Well I would say we learned quite a lot. For one we learned that the 50 penalty rule really was shit from day one when it was cabled out from the FEI. As I predicted from the beginning this thing was never gonna work. And well I believe it’s fair to say I was dead on target on that one.
Year one with this remarkably strange rule really wasn’t impressive at all and during 2018 things really got out of hand. This was the year when 50 penalties were thrown out a little bit here and a little bit there. Just to be revoked a couple of minutes or hours later in a somewhat lottery kind of way.
The low point really was the CCI4* Luhmühlen where there were no official results available as late as at 6.30 in the evening! Read long after both the CCI4* and the CIC3* had finished their cross country days! That really should not be possible and must be one of the quickest ways ever to kill off any interest for the sport of eventing.
For next year they have altered this rule into yet another new format that I’m thinking will do nothing else but encourage really bad riding by those who really ride bad..
b) Missing a flag: A Horse is considered to have missed a flag (15 penalties) if the Horse jumps the dimension of the obstacle and the majority of the Horse’s body (as defined above) passes through the flags. This means that some part of the body is not inside the flags (e.g. one shoulder, or one shoulder and part of one hip).
The tale of the double booked course designer.
Another thing learnt this year is the younger generation riders really are competitive as hell. Damn those kids can ride. However, at Fontainebleau it was one of the sadest looking championship courses ever known to man up for display during the FEI European Championships for the Juniors and Young Riders. Which raised the questions of how and why it ever can be allowed to double book a course designer to work at two events the same weekend.
Especially when one – technically two – of these events is an international championship this set up is way and beyond imagination.
And here’s the “funny” part of that story. Cause the French blamed their internal course designing system where only one guy – Pierre Michelet – gets to build like anything similar to an international course. This while the FEI blamed the French federation for scheduling the events at Jardy and Fontainebleau at the same weekend.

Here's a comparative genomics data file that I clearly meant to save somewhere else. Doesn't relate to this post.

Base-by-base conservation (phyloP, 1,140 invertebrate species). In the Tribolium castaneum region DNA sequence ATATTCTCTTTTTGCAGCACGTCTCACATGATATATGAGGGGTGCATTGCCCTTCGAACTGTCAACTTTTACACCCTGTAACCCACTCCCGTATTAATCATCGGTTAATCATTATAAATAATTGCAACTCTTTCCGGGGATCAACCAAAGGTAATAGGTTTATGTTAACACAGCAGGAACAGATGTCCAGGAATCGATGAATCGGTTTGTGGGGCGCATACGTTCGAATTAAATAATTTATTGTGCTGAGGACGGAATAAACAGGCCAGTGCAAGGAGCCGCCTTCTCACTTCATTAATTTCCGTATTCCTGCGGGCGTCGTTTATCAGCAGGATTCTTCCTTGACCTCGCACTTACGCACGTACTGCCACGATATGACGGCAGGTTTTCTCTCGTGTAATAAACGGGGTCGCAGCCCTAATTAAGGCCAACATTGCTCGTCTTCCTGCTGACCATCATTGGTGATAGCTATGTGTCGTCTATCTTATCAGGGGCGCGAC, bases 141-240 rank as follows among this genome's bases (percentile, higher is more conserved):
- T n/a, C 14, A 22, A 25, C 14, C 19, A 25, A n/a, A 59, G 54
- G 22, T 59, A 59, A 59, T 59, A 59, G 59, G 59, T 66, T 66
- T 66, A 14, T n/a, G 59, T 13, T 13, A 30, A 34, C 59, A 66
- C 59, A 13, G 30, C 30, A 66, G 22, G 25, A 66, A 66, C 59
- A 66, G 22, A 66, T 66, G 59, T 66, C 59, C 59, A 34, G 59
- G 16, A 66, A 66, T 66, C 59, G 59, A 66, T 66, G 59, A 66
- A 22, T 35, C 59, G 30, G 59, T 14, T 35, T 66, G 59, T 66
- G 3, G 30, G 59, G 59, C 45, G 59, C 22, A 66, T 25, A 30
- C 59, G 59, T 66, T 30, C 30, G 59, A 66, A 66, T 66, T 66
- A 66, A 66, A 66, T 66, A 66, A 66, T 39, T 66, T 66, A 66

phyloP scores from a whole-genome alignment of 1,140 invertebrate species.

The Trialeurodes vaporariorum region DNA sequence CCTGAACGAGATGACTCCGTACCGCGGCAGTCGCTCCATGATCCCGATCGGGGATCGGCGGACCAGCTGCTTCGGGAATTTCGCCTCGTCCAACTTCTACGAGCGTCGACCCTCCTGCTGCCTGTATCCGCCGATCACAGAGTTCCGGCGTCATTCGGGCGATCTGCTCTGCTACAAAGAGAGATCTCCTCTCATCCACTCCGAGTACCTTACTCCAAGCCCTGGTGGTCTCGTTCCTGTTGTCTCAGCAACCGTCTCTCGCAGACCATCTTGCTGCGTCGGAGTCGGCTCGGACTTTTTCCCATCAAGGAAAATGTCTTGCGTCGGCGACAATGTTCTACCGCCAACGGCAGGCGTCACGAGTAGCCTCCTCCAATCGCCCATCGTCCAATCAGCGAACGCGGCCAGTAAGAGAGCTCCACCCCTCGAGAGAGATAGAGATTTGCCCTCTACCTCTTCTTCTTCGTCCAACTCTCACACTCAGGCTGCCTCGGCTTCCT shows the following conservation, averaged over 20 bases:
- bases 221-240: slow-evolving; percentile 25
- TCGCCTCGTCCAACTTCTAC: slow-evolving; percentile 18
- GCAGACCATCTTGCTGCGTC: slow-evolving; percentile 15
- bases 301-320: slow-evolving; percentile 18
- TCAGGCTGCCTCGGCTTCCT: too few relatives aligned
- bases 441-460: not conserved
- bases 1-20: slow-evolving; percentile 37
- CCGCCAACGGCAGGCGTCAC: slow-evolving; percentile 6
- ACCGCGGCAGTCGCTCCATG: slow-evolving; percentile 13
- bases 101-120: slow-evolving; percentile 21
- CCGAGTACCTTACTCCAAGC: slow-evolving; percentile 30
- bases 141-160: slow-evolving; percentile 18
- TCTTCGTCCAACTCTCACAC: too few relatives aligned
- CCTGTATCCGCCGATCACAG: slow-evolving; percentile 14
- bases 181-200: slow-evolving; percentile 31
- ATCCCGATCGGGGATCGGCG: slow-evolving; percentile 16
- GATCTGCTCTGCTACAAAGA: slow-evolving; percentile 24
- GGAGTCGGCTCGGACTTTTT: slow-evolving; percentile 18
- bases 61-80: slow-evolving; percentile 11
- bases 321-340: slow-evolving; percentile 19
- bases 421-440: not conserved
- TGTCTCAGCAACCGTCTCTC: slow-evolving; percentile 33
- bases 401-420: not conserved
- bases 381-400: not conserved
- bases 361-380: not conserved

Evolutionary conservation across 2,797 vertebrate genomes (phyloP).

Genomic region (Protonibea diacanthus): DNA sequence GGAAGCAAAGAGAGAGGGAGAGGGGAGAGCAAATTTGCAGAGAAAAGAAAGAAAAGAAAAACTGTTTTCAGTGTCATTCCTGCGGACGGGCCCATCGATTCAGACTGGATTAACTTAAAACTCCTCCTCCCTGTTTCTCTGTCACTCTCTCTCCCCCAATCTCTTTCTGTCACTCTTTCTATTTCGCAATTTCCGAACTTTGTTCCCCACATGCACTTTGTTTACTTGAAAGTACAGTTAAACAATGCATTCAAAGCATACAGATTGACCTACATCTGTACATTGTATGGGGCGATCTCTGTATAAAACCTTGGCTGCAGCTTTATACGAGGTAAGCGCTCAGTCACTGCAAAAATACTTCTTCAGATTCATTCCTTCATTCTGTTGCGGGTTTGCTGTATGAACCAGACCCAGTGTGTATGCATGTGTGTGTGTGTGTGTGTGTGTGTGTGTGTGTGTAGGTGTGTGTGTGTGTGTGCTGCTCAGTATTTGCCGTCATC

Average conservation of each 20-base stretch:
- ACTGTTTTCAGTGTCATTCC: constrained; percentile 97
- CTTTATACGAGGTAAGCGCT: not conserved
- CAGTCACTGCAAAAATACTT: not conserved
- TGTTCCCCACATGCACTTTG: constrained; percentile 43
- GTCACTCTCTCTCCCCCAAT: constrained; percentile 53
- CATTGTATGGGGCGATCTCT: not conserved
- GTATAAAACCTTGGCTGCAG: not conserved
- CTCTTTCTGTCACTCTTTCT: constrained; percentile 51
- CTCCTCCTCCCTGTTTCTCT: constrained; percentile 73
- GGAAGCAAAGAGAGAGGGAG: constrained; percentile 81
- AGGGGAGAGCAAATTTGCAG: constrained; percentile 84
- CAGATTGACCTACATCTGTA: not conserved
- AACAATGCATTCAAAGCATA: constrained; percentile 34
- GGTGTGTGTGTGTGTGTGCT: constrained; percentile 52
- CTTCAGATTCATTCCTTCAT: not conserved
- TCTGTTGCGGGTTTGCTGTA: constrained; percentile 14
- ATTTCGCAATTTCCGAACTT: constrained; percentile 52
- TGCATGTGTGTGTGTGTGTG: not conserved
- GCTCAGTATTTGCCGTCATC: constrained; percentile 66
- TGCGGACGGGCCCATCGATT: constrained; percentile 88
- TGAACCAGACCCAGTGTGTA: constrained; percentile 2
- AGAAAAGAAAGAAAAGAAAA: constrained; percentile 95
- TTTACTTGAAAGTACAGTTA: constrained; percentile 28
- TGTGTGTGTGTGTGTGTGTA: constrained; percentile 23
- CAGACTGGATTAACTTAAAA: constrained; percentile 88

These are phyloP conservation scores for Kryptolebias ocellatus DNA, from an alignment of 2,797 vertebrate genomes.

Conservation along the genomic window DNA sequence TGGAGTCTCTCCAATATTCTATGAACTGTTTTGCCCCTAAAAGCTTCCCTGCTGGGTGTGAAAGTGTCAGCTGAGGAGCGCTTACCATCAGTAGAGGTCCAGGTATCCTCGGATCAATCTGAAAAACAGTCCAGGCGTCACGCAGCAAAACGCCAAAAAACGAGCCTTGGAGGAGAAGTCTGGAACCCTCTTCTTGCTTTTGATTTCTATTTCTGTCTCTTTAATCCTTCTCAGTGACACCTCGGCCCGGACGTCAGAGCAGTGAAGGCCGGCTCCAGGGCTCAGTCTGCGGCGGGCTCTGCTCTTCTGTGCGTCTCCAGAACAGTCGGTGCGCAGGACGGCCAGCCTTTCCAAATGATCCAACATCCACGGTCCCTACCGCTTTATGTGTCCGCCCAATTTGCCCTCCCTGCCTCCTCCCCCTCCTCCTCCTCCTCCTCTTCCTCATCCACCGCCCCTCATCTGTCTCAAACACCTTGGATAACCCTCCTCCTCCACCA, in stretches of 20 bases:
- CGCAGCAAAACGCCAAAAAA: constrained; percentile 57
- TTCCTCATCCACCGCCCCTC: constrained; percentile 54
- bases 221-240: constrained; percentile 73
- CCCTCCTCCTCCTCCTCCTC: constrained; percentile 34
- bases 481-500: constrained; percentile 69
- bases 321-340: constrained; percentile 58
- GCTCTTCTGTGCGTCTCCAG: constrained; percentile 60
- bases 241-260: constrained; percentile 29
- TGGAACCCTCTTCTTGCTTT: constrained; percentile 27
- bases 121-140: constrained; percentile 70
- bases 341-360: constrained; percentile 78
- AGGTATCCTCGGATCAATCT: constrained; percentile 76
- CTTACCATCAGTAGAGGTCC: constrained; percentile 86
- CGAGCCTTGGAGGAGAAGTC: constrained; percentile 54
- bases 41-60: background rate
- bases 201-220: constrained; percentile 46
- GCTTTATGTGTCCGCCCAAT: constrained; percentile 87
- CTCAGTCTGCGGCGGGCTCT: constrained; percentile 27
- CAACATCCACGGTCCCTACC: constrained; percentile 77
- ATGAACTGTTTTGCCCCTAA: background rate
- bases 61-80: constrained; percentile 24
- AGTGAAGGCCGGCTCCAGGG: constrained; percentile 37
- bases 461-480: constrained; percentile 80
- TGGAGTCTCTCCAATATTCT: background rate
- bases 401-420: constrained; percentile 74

Forgive my ignorance but what’s the purpose with this awaiting FEI approval on the schedules if the federations as implied by FEI during the event in Fontainebleau obviously can do as they please anyway? Why do FEI sign off the draft schedules for clashing events? Interesting questions we may or may not get the answer to anytime soon..
Worst dressage arena all time high?
The next championship low point happened at the European Championships for ponies. We always go to the euro pony and have seen it being hosted at some truly amazing venues in between Ireland in the far west and Hungary in the far east.
This year’s championship on the other hand was just as Fontainebleau served up in an extreme sad looking way. I must point out the cross country looked amazing and the showjumping was perfectly ok. But the dressage arena really was an epic low point of equestrian sport. And I feel for the pure dressage kids whose only photographic action shots from this, in most cases, once in a lifetime event comes with zero ambience.
There was not even a hint they were actually riding a European Championship in dressage!
No flowers, no decorations, no nothing but extremely bad speakers and loud music. Even worse was the fact one person only got in the line of fire for the sad state of the dressage arena. This person would be the Slovakian technical delegate in dressage. Apparently she did her first ever championship and if she’s indeed were to blame I’d say this reflects straight back to a malfunctioning educational system of officials.